after Tyehimba Jess 

Freedom is what you can buy 
with a left jab & a right cross. 

You’ve got the uppercut of a champ.
On a sweaty August night, you watch 

Ramos v Ramos from the Olympic
on TV. You turn off the blaring AC, 

want to hear the fighters’ tssiiuu tssiiuu, exhaling
as they attempt to break each other’s skin. 

You’re light on your feet like Mando, 
got Sugar’s hand speed. Freedom 

is your girl by your side telling you to fight. 
She brings your boxing license 

in a lunch bag while you labor 
at Lockheed, roots for you in Rocky 

Lane’s garage on a Sunday 
as you spar any man who dares.
 
She wipes your burning face 
with a cool towel, the sinewed shape 

of your body surfacing quick 
after you trade in Budweiser for a jump
 
rope. Freedom is the rattle in your jaw 
the first time you take a hook 

to the gut, the way a glove slides 
across your nose slick with Vaseline 

as you size up the weary contender, 
know that look in his eyes that whispers 

across the canvas between rounds. Finish me 
already, body shriveling in the corner, you’ve won.

More by Eloisa Amezcua

The Money

after Bobby Chacon
 

I don’t care about the title
I’m in this for the money

I care about the title
I care about the money

I’m in this for the title
I don’t care about the money

I’m for the money I don’t care
I don’t care I’m for the title

the title don’t care about I
the money don’t care about the title

I’m about the money
I’m about the title

I’m the money I care about in this

Related Poems

A Perfect Game

To this day I still remember sitting
on my abuelo’s lap watching                 the Yankees hit,
                 then run, a soft wind rounding the bases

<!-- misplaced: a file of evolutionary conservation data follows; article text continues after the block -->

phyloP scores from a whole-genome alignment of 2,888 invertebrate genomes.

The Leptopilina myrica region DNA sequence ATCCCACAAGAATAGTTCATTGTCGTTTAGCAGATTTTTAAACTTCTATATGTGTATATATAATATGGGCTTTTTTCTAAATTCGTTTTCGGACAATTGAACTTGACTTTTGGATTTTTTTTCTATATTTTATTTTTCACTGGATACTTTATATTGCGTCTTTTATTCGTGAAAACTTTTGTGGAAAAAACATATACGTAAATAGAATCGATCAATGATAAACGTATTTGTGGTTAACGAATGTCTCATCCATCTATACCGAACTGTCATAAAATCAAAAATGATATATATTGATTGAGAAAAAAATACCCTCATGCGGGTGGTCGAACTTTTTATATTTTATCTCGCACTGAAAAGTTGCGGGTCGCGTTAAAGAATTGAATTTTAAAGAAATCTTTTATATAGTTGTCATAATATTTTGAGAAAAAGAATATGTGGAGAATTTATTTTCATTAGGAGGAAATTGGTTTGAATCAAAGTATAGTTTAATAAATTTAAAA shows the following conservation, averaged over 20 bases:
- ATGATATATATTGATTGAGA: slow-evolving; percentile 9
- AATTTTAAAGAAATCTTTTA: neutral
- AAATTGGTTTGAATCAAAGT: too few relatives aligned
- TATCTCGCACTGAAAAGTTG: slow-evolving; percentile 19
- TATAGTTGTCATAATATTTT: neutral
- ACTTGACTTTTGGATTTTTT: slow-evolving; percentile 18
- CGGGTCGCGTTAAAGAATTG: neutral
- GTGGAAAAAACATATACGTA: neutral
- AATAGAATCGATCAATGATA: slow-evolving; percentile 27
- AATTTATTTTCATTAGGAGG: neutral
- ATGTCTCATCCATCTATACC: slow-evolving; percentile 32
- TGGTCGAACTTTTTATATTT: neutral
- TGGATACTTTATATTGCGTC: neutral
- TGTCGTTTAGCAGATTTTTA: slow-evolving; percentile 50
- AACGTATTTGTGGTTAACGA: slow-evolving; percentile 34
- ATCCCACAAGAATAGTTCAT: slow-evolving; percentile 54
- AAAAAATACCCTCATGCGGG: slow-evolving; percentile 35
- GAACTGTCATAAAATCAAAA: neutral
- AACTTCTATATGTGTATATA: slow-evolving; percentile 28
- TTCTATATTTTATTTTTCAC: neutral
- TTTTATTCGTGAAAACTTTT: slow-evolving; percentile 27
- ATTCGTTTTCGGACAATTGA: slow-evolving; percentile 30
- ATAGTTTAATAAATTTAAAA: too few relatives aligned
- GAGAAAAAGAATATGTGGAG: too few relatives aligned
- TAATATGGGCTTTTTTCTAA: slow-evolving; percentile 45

every foot tap to the white pad gentle as a       kiss.

How I loved those afternoons languidly
                 eating jamón sandwiches & drinking root beer.

Later, when I knew something about                 the blue collar
man—my father who worked with his hands & tumbled
                 into the house exhausted like heat in a rainstorm—
                                    I became a Mets fan.

Something about                 their unclean                 faces
                                       their mustaches               seemed rough
to the touch. They had names like       Wally & Dyskstra.
I was certain I would                 marry a man just like them

                 that is until                      Sammy Sosa came along

with his smile a reptile that only knew about lying in the sun.
His arms were cannons and his skin burnt cinnamon
                 that glistened in my dreams.

Everyone said he was not       beautiful.

Out on the streets where the men set up shop playing dominoes
I’d hear them say between the yelling of       capicu
                                   “como juega, pero feo como el diablo.”

I knew nothing of my history
                 of the infighting on an island on which one side swore
it was only one thing: pallid, pristine.                        & I didn’t know
                 that Sammy carried this history like a                    tattoo.

That he wished everyday to be                 white.

It is a perfect game this race war, it is everywhere,       living
                                  in the American bayou as much as
                 the Dominican dirt roads.
It makes a man do something to his skin that seems unholy.
It makes that same man change               eye color like a soft
                 summer dress slipped on slowly.
It makes a grandmother ask her granddaughter

                                  if she’s suffering
                 from something feverish
because that could be the only excuse why
                                  her hair has not been straightened
like a ballerina’s back                 dyed the color of wild
                 daffodils growing in an outfield.

Sammy hit 66 home runs one year
                                  & that was still            not                  enough
                 to make him feel handsome

or worthy of that blackness that I believe a gift
even today while black churches burn & black bodies
disappear from one day to the next the same as old
pennies.

I think of him often       barely remember what he looked like

                 but I can recall his       hunched shoulders in the
dugout                 his perfect swing
                 & how maybe he spit out       something black
from his mouth                 after
every                 single                                  strike—